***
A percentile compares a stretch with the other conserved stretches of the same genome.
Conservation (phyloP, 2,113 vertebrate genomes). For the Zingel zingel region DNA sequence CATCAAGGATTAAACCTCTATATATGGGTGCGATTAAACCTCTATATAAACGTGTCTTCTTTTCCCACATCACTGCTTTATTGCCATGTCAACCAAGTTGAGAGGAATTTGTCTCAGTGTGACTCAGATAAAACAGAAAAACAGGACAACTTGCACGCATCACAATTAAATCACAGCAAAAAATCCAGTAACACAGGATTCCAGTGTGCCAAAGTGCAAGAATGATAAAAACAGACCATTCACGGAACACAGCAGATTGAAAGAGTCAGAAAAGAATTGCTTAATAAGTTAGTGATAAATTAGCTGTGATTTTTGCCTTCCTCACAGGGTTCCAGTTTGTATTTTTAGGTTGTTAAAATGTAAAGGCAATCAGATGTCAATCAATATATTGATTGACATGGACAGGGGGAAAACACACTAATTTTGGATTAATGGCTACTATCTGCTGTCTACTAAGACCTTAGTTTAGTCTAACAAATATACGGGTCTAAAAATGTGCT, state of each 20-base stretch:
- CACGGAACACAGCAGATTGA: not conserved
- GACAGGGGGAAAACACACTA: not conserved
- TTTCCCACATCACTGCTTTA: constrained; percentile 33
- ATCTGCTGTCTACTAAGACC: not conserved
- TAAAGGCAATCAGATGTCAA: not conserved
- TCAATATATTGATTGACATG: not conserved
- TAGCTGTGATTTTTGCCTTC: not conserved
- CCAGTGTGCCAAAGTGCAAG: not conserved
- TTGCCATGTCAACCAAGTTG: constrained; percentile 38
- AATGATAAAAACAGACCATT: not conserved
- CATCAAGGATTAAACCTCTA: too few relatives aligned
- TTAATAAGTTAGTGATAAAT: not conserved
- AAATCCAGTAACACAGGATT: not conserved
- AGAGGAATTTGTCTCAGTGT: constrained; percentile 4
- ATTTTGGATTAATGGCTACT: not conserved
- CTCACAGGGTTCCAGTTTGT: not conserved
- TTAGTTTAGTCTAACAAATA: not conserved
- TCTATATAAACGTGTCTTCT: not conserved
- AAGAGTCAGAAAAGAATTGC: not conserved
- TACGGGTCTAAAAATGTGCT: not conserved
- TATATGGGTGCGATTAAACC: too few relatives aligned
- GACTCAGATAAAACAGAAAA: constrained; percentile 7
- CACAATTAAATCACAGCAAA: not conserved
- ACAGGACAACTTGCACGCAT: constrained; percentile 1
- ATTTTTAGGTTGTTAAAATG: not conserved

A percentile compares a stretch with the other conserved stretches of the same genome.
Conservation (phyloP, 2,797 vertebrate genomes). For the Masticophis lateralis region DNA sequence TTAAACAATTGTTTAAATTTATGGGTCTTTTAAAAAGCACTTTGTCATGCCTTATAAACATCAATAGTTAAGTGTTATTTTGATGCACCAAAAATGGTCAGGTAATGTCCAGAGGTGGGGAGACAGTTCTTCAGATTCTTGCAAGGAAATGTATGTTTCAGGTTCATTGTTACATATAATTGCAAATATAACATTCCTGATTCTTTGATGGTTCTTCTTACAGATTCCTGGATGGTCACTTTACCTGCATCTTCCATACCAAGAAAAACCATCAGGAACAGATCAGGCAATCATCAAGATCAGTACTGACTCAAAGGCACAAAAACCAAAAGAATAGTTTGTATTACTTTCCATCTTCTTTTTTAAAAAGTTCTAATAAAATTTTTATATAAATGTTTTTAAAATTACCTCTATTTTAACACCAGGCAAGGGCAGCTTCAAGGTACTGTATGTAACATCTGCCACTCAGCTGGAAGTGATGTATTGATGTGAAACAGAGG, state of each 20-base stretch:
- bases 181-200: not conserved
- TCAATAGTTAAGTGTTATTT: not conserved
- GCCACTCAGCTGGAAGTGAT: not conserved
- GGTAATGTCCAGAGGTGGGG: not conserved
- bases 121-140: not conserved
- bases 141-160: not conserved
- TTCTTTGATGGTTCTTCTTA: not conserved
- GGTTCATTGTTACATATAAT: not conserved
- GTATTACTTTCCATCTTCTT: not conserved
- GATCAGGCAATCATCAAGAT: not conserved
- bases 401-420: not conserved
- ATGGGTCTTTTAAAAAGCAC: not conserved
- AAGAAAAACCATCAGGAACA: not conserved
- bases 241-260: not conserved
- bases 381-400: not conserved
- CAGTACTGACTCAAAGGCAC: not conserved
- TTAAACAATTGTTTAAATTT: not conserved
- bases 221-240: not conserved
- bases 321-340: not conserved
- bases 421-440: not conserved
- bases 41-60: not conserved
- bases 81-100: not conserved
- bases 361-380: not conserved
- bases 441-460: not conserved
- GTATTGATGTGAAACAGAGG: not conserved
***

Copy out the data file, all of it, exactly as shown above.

A percentile compares a stretch with the other conserved stretches of the same genome.
Conservation (phyloP, 2,113 vertebrate genomes). For the Zingel zingel region DNA sequence CATCAAGGATTAAACCTCTATATATGGGTGCGATTAAACCTCTATATAAACGTGTCTTCTTTTCCCACATCACTGCTTTATTGCCATGTCAACCAAGTTGAGAGGAATTTGTCTCAGTGTGACTCAGATAAAACAGAAAAACAGGACAACTTGCACGCATCACAATTAAATCACAGCAAAAAATCCAGTAACACAGGATTCCAGTGTGCCAAAGTGCAAGAATGATAAAAACAGACCATTCACGGAACACAGCAGATTGAAAGAGTCAGAAAAGAATTGCTTAATAAGTTAGTGATAAATTAGCTGTGATTTTTGCCTTCCTCACAGGGTTCCAGTTTGTATTTTTAGGTTGTTAAAATGTAAAGGCAATCAGATGTCAATCAATATATTGATTGACATGGACAGGGGGAAAACACACTAATTTTGGATTAATGGCTACTATCTGCTGTCTACTAAGACCTTAGTTTAGTCTAACAAATATACGGGTCTAAAAATGTGCT, state of each 20-base stretch:
- CACGGAACACAGCAGATTGA: not conserved
- GACAGGGGGAAAACACACTA: not conserved
- TTTCCCACATCACTGCTTTA: constrained; percentile 33
- ATCTGCTGTCTACTAAGACC: not conserved
- TAAAGGCAATCAGATGTCAA: not conserved
- TCAATATATTGATTGACATG: not conserved
- TAGCTGTGATTTTTGCCTTC: not conserved
- CCAGTGTGCCAAAGTGCAAG: not conserved
- TTGCCATGTCAACCAAGTTG: constrained; percentile 38
- AATGATAAAAACAGACCATT: not conserved
- CATCAAGGATTAAACCTCTA: too few relatives aligned
- TTAATAAGTTAGTGATAAAT: not conserved
- AAATCCAGTAACACAGGATT: not conserved
- AGAGGAATTTGTCTCAGTGT: constrained; percentile 4
- ATTTTGGATTAATGGCTACT: not conserved
- CTCACAGGGTTCCAGTTTGT: not conserved
- TTAGTTTAGTCTAACAAATA: not conserved
- TCTATATAAACGTGTCTTCT: not conserved
- AAGAGTCAGAAAAGAATTGC: not conserved
- TACGGGTCTAAAAATGTGCT: not conserved
- TATATGGGTGCGATTAAACC: too few relatives aligned
- GACTCAGATAAAACAGAAAA: constrained; percentile 7
- CACAATTAAATCACAGCAAA: not conserved
- ACAGGACAACTTGCACGCAT: constrained; percentile 1
- ATTTTTAGGTTGTTAAAATG: not conserved

A percentile compares a stretch with the other conserved stretches of the same genome.
Conservation (phyloP, 2,797 vertebrate genomes). For the Masticophis lateralis region DNA sequence TTAAACAATTGTTTAAATTTATGGGTCTTTTAAAAAGCACTTTGTCATGCCTTATAAACATCAATAGTTAAGTGTTATTTTGATGCACCAAAAATGGTCAGGTAATGTCCAGAGGTGGGGAGACAGTTCTTCAGATTCTTGCAAGGAAATGTATGTTTCAGGTTCATTGTTACATATAATTGCAAATATAACATTCCTGATTCTTTGATGGTTCTTCTTACAGATTCCTGGATGGTCACTTTACCTGCATCTTCCATACCAAGAAAAACCATCAGGAACAGATCAGGCAATCATCAAGATCAGTACTGACTCAAAGGCACAAAAACCAAAAGAATAGTTTGTATTACTTTCCATCTTCTTTTTTAAAAAGTTCTAATAAAATTTTTATATAAATGTTTTTAAAATTACCTCTATTTTAACACCAGGCAAGGGCAGCTTCAAGGTACTGTATGTAACATCTGCCACTCAGCTGGAAGTGATGTATTGATGTGAAACAGAGG, state of each 20-base stretch:
- bases 181-200: not conserved
- TCAATAGTTAAGTGTTATTT: not conserved
- GCCACTCAGCTGGAAGTGAT: not conserved
- GGTAATGTCCAGAGGTGGGG: not conserved
- bases 121-140: not conserved
- bases 141-160: not conserved
- TTCTTTGATGGTTCTTCTTA: not conserved
- GGTTCATTGTTACATATAAT: not conserved
- GTATTACTTTCCATCTTCTT: not conserved
- GATCAGGCAATCATCAAGAT: not conserved
- bases 401-420: not conserved
- ATGGGTCTTTTAAAAAGCAC: not conserved
- AAGAAAAACCATCAGGAACA: not conserved
- bases 241-260: not conserved
- bases 381-400: not conserved
- CAGTACTGACTCAAAGGCAC: not conserved
- TTAAACAATTGTTTAAATTT: not conserved
- bases 221-240: not conserved
- bases 321-340: not conserved
- bases 421-440: not conserved
- bases 41-60: not conserved
- bases 81-100: not conserved
- bases 361-380: not conserved
- bases 441-460: not conserved
- GTATTGATGTGAAACAGAGG: not conserved